I drove home from Boston yesterday on a beautiful autumn day, out Route 2 to Greenfield, and arrived just in time for a memorial gathering for Beth Hapgood, a close friend and mentor for the last fifteen years who died last week at the age of 92.
Beth is probably most famous as the mother hen of the Brotherhood of the Spirit, a commune in the 60s here in the Happy Valley that in its heyday numbered more than 500 members. Beth met Michael Metellica, then a lost and lonely 15-year-old, and befriended him, and he went on to become the charismatic leader of a spiritual community.
Metellica later crashed and burned largely, they say, because of cocaine. But Beth never had anything to do with the dark side of the Brotherhood. She was busy offering kindness and guidance to all the lost and lonely young people whose parents didn’t understand them, who were wandering around at the time not knowing exactly what they were looking for. A lot of them went to Woodstock, and a lot of them went to Beth’s house.
She always maintained that although the group’s leader had what you might call feet of clay, that the bonds of love and learning among the members of the Brotherhood gave them the inspiration and the wisdom to achieve a higher plane of consciousness. She had the gift of showing you how to follow your higher nature.
I met Beth long after the Brotherhood was history, although I did drive her to a reunion once, where I met Michael Metellica and learned a lot more about the group. I knew her mainly through her meditation group on Wednesday evenings, but my daugther Sarah and I often went to her for advice and companionship, or just to shoot the breeze, and we met countless people whom she continued to help throughout her life, often in times of terrible trouble or deep despair.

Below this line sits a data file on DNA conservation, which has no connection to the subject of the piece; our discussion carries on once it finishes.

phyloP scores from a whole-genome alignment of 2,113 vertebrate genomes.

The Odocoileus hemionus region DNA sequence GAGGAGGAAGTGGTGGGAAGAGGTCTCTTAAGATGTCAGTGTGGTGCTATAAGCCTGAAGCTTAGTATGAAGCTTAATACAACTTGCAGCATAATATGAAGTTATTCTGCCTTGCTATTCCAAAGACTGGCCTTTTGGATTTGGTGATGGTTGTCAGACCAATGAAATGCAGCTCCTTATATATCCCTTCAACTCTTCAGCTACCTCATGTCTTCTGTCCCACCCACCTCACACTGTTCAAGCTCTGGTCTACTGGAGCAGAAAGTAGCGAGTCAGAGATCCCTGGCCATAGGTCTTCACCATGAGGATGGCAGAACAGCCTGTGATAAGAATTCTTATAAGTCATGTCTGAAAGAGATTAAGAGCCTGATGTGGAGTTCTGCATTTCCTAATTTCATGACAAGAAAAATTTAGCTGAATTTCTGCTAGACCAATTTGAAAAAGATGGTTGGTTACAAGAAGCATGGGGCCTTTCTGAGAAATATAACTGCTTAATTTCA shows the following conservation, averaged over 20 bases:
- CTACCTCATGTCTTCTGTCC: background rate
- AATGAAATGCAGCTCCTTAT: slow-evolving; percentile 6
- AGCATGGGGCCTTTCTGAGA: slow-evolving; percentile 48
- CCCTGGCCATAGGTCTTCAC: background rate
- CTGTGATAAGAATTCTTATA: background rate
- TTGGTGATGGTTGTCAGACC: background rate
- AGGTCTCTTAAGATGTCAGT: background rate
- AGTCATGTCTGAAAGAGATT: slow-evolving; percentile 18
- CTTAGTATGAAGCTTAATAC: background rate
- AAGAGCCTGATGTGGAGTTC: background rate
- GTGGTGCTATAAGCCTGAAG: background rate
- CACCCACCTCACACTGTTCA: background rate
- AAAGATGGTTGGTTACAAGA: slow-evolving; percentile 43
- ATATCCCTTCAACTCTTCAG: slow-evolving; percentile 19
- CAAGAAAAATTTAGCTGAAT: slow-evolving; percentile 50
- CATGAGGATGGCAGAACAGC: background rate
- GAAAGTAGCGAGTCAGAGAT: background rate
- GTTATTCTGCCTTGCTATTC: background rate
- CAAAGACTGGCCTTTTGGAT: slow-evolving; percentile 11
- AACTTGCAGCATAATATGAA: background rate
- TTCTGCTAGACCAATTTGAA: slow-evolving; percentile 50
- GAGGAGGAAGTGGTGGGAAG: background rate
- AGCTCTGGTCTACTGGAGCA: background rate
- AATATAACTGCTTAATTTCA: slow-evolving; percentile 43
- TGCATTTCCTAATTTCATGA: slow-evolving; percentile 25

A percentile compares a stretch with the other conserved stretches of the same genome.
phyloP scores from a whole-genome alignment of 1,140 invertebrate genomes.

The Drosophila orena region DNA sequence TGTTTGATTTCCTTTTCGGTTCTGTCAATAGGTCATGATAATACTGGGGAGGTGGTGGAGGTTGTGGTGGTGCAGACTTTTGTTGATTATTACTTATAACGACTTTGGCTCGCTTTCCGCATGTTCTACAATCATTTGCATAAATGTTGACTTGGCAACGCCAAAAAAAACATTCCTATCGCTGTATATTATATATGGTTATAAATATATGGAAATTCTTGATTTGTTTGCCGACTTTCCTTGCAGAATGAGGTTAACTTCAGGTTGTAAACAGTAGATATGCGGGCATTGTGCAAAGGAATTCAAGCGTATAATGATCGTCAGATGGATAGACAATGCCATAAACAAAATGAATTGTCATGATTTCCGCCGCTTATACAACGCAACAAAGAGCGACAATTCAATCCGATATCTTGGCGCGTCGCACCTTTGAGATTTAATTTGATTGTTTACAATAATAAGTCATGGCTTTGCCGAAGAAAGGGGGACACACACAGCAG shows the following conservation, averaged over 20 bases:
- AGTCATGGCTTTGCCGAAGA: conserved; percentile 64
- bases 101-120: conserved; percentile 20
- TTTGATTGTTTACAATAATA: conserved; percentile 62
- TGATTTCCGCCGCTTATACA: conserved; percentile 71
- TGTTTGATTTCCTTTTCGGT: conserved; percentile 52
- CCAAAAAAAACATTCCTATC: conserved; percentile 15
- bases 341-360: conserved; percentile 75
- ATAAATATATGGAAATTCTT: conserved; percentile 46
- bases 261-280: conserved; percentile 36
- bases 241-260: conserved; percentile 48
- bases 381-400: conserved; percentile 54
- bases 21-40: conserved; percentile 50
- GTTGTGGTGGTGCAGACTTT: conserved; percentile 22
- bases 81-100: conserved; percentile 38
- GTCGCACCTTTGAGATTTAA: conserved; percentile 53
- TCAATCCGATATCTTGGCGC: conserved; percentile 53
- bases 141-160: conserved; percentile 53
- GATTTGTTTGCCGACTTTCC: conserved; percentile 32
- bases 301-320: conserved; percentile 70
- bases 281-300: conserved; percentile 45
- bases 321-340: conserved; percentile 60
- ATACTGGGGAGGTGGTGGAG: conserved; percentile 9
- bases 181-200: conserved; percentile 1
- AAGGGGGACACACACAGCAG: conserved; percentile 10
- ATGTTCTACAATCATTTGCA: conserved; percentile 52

My own problems seemed trivial by comparison, but I remember once when I had planned a vacation with Sarah and it had to be cancelled, and I was upset, and I told Beth about it. I’ll never forget her reply. “Tell me again,” she said, “without the boo-hoo.” And of course I realized that I had an important job to do as a dad which did not involve feeling sorry for myself.
I remember too when she had her second hip replacement and she was having physical therapy, which is no picnic. Far from complaining, she was cheering up the other patients and she took this one mopey old guy and wheeled him over to the window to show him the world and the sunshine.
There were at least sixty people at the memorial, and it was great to hear their reminiscences of this wonderful woman. I learned that the day before she died she asked to be wheeled out into the backyard and she got out of her chair and rolled around in the grass like a happy child.
She left a letter for all of us which reads, in part, “Do not mourn my passing. I am free! My poor body has seen a lot of use and has been tired for years. My spirit has longed to be free. It is now time for me to go on. So rejoice with me at my new freedom…”
“None of us really made big waves or stood out in the human world in terms of fame or fortune. But, sitting here quietly as the dawn breaks, I know we have done something truly remarkable on the inner planes together while here on earth. It is this knowing that has given me great joy, a deep sense of companionship on a lonely life path, and the feeling that together we brought humanity just a wee bit further along the pathway of love and understanding…”
“Take good care of Earth and Earth’s beautiful children of all kingdoms. Never lose sight of the primary goal of true communion, oneness, and peace.”
I’d say, “Beth Hapgood, rest in peace,” but you know, I can’t picture her resting. She had her bags packed a long time ago and she was ready to move on. I think she’s already busy over there on the other side, and as I write this I get that tingly feeling up my spine that I get when I stumble onto a spiritual truth.
Goodbye, Beth. Be seeing you.